• Spc. Anthony Scroggins runs the console while handling production for an American Forces Network broadcast at AFN Hessen on Wiesbaden Army Airfield. Scroggins was recognized today by German police for coming to the aid of a stabbing victim Jan. 6 by disarming the man's attacker and neutralizing him until German police arrived.

    Army Broadcaster Saves Civilian's Life

    Spc. Anthony Scroggins runs the console while handling production for an American Forces Network broadcast at AFN Hessen on Wiesbaden Army Airfield. Scroggins was recognized today by German police for coming to the aid of a stabbing victim Jan. 6 by...

  • Spc. Anthony Scroggins, a broadcaster/producer with the American Forces Network-Hessen known to listeners by his radio moniker, "The Scrogg,"
came to the aid of a stabbing victim Jan. 6 by disarming the man's attacker and neutralizing him until German police arrived.

    Army Broadcaster Saves Civilian's Life

    Spc. Anthony Scroggins, a broadcaster/producer with the American Forces Network-Hessen known to listeners by his radio moniker, "The Scrogg," came to the aid of a stabbing victim Jan. 6 by disarming the man's attacker and neutralizing him until German...

WIESBADEN, Germany (Army News Service, Feb. 1, 2007) - They say you never know what you'll do in a life-threatening situation until it occurs, but for one Wiesbaden Soldier "doing the right thing" came as naturally as drawing breath.

Spc. Anthony Scroggins, a broadcaster/producer with the American Forces Network-Hessen known to listeners by his radio moniker, "The Scrogg," came to the aid of a stabbing victim by disarming the man's attacker and neutralizing him until German police arrived.

Scroggins was recognized for his valor and lifesaving actions by Mainz Police President Franz Kirchberger in a ceremony at the Mainz Police Headquarters Feb. 1.

The AFN broadcaster said the incident occurred the evening of Jan. 6 while he was waiting for his girlfriend to undergo an X-ray at Mainz's Johannes Gutenberg University Hospital. Hearing a commotion in the hallway, Scroggins said he went to investigate.

"I saw a guy bent over stabbing another guy in a chair," he said, explaining that several hospital staff members who were not far away seemed to be arguing and were not interceding. "As soon as I rounded the corner I saw the knife coming out of the victim and I came up under the assailant's arms and pulled them up into the air."

While pinning the man and holding his arms tightly in the air, Scroggins said, the attacker managed to somehow pass the knife to an accomplice who must have left the hospital with the weapon.

"While I was holding him I was looking around and noticed the blood all over the floor," he said, adding that he eventually handed the man over to a doctor's custody, only to witness the attacker making a break for the hospital entrance a short time later. "The guy was getting away so I chased after him ... about 20-30 yards. I grabbed him again and brought him back inside."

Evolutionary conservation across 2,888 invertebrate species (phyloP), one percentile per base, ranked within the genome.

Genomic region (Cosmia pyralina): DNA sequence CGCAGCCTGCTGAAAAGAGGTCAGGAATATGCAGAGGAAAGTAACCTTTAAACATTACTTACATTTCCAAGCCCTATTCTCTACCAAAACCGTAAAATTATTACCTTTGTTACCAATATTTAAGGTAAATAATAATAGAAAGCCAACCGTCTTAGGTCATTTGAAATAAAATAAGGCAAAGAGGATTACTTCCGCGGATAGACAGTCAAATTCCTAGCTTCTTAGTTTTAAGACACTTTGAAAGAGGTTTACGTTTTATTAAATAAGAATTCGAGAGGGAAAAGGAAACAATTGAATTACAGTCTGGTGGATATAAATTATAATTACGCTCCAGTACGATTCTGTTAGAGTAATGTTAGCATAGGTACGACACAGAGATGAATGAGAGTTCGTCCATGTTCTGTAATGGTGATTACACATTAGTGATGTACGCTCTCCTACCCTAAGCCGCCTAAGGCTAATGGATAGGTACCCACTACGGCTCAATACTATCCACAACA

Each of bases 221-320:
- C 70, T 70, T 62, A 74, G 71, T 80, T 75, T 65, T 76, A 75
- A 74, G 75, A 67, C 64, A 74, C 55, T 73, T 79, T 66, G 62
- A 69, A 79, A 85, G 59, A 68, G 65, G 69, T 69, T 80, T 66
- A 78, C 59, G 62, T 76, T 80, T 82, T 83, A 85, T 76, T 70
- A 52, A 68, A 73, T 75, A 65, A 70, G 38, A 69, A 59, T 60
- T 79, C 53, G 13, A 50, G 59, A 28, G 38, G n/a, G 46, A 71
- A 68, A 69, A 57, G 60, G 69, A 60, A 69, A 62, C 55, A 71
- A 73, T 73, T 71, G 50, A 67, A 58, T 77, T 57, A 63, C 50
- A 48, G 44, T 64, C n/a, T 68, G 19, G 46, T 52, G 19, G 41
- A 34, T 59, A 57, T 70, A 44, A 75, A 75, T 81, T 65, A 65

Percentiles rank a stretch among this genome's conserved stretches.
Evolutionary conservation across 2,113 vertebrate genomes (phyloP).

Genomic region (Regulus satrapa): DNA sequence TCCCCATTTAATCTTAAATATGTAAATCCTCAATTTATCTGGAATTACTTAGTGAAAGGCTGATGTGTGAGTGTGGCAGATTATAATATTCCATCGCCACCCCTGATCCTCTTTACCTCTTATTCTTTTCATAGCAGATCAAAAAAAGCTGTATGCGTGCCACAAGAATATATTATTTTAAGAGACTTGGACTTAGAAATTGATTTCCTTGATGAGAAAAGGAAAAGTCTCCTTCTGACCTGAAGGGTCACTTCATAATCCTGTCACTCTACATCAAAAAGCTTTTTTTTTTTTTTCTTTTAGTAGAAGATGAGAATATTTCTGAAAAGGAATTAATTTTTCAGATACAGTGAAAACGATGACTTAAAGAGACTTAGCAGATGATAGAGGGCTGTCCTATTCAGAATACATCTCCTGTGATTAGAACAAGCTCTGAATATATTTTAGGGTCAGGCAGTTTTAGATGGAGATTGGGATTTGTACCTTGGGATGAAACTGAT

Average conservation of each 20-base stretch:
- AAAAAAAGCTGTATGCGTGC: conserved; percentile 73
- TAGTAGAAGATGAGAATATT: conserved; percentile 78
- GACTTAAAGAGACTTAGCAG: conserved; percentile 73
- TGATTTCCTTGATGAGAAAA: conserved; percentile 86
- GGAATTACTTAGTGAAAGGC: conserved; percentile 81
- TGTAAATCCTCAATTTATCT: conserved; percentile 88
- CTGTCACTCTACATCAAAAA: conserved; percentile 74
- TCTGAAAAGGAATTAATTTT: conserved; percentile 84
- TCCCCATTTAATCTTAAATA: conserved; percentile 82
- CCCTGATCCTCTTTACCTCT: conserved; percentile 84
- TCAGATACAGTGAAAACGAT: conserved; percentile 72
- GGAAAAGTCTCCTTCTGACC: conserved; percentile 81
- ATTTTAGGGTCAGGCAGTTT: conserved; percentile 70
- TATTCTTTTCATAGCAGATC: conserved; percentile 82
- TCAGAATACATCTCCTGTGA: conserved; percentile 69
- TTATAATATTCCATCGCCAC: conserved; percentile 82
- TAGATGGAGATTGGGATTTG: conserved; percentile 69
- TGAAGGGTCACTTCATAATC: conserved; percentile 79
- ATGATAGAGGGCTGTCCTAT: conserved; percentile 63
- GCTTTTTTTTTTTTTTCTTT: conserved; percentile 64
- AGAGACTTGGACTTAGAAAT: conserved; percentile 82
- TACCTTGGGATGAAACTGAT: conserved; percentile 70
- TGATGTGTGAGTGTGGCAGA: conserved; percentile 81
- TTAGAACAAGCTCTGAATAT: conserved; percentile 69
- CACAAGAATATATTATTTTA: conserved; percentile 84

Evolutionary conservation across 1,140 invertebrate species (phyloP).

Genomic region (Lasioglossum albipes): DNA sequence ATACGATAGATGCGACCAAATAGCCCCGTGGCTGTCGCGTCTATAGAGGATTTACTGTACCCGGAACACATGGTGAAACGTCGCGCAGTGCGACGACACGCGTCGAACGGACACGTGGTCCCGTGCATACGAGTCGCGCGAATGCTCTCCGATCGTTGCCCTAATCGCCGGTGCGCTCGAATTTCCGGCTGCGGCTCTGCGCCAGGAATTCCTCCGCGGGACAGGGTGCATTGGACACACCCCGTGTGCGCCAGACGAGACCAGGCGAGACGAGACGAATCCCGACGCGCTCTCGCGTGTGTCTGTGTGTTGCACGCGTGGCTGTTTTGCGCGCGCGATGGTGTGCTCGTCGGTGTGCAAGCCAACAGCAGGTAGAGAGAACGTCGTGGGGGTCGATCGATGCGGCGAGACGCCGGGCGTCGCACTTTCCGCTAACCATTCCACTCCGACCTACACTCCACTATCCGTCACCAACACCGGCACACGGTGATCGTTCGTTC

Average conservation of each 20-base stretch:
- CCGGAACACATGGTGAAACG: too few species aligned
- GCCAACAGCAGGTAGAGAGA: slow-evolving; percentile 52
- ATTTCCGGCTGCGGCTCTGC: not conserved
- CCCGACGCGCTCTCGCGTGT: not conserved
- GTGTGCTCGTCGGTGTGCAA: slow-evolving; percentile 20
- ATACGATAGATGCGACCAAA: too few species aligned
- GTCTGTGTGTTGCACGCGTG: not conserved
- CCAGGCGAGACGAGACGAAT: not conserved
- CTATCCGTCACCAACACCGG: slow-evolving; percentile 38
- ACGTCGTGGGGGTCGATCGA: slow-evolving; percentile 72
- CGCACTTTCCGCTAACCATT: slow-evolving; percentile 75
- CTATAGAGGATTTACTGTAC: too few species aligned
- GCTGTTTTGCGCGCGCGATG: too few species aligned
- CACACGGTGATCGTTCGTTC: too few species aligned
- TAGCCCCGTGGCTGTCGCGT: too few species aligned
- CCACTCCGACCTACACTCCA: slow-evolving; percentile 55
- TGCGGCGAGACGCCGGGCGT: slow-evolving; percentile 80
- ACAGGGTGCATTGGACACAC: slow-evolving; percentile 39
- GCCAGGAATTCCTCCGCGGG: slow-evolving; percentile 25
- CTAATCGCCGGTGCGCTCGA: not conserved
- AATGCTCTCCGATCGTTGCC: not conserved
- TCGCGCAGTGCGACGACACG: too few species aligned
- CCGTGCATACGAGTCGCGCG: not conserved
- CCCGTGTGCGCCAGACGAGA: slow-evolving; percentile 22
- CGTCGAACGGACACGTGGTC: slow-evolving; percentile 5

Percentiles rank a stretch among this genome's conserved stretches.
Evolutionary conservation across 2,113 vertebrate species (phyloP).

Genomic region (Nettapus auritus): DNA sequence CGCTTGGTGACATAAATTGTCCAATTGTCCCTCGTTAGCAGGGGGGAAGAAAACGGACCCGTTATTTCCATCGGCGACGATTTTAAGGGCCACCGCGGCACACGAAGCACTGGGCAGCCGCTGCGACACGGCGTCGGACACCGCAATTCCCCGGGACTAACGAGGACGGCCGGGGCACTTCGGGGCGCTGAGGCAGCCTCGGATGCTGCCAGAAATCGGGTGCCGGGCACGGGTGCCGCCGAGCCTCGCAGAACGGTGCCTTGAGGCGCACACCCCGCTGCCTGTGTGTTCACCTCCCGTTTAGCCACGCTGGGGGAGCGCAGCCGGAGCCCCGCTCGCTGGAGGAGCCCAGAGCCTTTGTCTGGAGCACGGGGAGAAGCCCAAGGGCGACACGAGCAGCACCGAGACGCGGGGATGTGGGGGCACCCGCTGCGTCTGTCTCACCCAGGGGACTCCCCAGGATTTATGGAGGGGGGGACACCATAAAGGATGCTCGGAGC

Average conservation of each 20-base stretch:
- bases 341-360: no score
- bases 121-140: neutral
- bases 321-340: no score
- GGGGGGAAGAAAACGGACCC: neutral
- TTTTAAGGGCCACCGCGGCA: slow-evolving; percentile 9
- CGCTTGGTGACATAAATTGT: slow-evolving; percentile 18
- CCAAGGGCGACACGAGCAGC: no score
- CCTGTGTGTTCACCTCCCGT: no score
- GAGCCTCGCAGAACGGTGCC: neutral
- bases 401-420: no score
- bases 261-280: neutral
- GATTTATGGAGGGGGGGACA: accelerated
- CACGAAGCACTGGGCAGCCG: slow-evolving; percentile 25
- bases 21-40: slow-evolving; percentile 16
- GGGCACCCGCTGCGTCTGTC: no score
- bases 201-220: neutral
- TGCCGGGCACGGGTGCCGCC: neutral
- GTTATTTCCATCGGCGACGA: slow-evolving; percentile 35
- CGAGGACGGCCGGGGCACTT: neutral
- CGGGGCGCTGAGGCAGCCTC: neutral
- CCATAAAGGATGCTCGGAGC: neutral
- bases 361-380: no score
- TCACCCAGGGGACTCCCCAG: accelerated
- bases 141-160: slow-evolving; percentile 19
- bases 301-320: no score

Scroggins said he set the man down on a chair and kept a close eye on him, along with one of the doctors, until the German police arrived.

Throughout the incident, Scroggins said he "felt like he was on autopilot. I didn't think. It's that surreal. There was no conscious decision on my part.

"When I went back to my girlfriend, Bianca, she was sobbing hysterically," Scroggins said, explaining that while he was involved with the police and the doctors his girlfriend, not knowing what had occurred, but aware of the violent commotion in the hallway, was told Scroggins had been "taken away by the doctors."

"It wasn't until I got back to Bianca that it finally hit me what happened," he said. After reassuring Bianca that he was OK, both of them again talked to the police about what had transpired.

"The nurses told my girlfriend that the victim had been stabbed six times," Scroggins said, adding that the doctors were convinced Scroggins had saved the man's life.

"We're very proud of him," said Lon Blair, AFN-Hessen operations director. "He's universally loved by everyone who works with him and is always willing to help everyone on the team.

"He's very humble," Blair added, saying that he was informed by the German police that the doctors were convinced "if Scroggins hadn't intervened the man would have died.

"In my conversations with the German police they said his actions were exemplary and they wanted to recognize his behavior as an example of one citizen intervening to save another.

"Often there's bad news - stories about Soldiers getting in trouble on the weekends - but I think overall Soldiers are people of strong judgment, and military people are brave," Blair said.

Blair added that while the German police recognized the American Soldier on their own initiative, the AFN Hessen command was putting him in for an award, possibly the Soldier's Medal, and he was also to be honored by the U.S. Army Garrison Hessen for his actions.

"My girlfriend always calls me her hero, and after that happened, she said, 'Now you're really my hero,'" said Scroggins, who was born in Modesto, Calif. "I think a hero is someone who goes out to save someone. I just did what anyone would do."

(Karl Weisel writes for the U.S. Army Garrison Hessen Public Affairs Office.)

Page last updated Wed January 31st, 2007 at 10:22